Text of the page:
Last Thursday I attended an event focused around networking. I am familiar with the term, having had a day focused on it at university a few months ago. This event however was to be hosted by an expert in the field with ambassadors from of different companies present. A good friend of mine was hosting the event, and a member of Channel 4 was attending so I came along. I hoped to learn some skills and perhaps gain a contact.
The talk itself was good. The expert explained how they got into the field of career networking. The crowd listened attentively, some making notes. I choose not to. Don’t get me wrong if you need to network 24/7 to get ahead then go do it, but the tips and process being explained lacked a personal feel. Perhaps I am being naive and this machine-like process is what it takes to get ahead in business and in your career.
After the talk came the chance to network with the guests and other participants, this is where I began to feel uncomfortable. The expert came over to speak to a gentleman I was standing with (having sat with him for the talk), seeing he was busy talking about his plans they turned their gaze to me. From this point I was aware he was the target or the expert, which meant the conversation that followed was down to proxemics and not interest.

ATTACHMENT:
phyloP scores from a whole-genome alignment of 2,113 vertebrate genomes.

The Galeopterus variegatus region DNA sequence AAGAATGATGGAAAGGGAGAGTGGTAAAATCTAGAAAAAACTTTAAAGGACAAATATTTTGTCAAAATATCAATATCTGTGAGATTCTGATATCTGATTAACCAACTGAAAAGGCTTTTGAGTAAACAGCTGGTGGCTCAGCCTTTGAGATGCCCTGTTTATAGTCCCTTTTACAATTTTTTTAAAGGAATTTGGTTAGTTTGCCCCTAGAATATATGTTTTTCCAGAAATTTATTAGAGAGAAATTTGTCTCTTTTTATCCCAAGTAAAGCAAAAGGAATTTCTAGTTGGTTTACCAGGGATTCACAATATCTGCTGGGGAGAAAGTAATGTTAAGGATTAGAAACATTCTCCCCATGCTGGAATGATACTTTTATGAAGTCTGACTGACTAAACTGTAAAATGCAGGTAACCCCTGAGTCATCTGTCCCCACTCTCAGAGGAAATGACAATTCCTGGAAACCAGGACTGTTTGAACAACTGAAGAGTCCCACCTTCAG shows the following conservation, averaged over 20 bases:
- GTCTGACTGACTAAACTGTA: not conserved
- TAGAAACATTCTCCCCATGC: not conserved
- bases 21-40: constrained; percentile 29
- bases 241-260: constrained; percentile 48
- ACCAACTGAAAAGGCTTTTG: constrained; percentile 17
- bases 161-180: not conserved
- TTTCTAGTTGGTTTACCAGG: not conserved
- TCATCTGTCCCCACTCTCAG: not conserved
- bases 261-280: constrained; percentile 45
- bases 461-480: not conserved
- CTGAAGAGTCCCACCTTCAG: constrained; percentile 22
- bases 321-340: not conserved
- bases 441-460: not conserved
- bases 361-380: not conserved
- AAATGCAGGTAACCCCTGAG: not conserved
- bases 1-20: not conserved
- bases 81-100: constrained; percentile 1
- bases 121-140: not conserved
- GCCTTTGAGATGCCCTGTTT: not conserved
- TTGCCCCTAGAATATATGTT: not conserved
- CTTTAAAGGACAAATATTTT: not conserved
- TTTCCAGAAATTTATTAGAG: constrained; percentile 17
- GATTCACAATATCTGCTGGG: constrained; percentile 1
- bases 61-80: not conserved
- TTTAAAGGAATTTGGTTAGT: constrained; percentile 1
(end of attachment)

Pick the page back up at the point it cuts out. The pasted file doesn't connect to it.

I vaguely remember being asked about what I thought about the talk, replying I had found it helpful etc. The expert then complimented my hair, which made me uncomfortable. It wasn’t the compliment, I partial to a hair compliment every now and then. It was the fact it was a personal comment. It set of an alarm, reminding me about the experts tip to make a personal comment during the conversation. Perhaps the compliment was sincere, but it felt forced and rehearsed.
At the start of the conversation I had felt like a means to an end, and this just reinforced that notion.Of course the addition of a personal comment makes the conversation less formal, and puts both parties at ease. I do understand its reasoning but when I was aware of it being used on me it made me feel uncomfortable.
It comes down to whether you are cut out for networking. I don’t think I am. I can do it, but I feel awkward and embarrassed. At this event I even asked my friend to introduce me to the Channel 4 woman as I had no clue how to approach her. We had a brief but friendly talk about her job and my current path to working in TV and Radio. I did get a lot from our conversation and she helped reassure me that my plans with a bit of determination should get me to where I want to be. This felt more like a friendly chat than networking though, although it would be classified as such there seemed to be a difference.
It was the talk and the networking expert that put me slightly of kilter. They say its a dog eat dog world out there, maybe it comes down to your breed. Direct networking is for the Hounds and I’m more of a Labrador, favoring the friendly chats more. One day I may turn into a hound and feel at ease in this world but for now, I will make do with awkward chats that make me cringe hours later. Maybe that’s just my style of networking.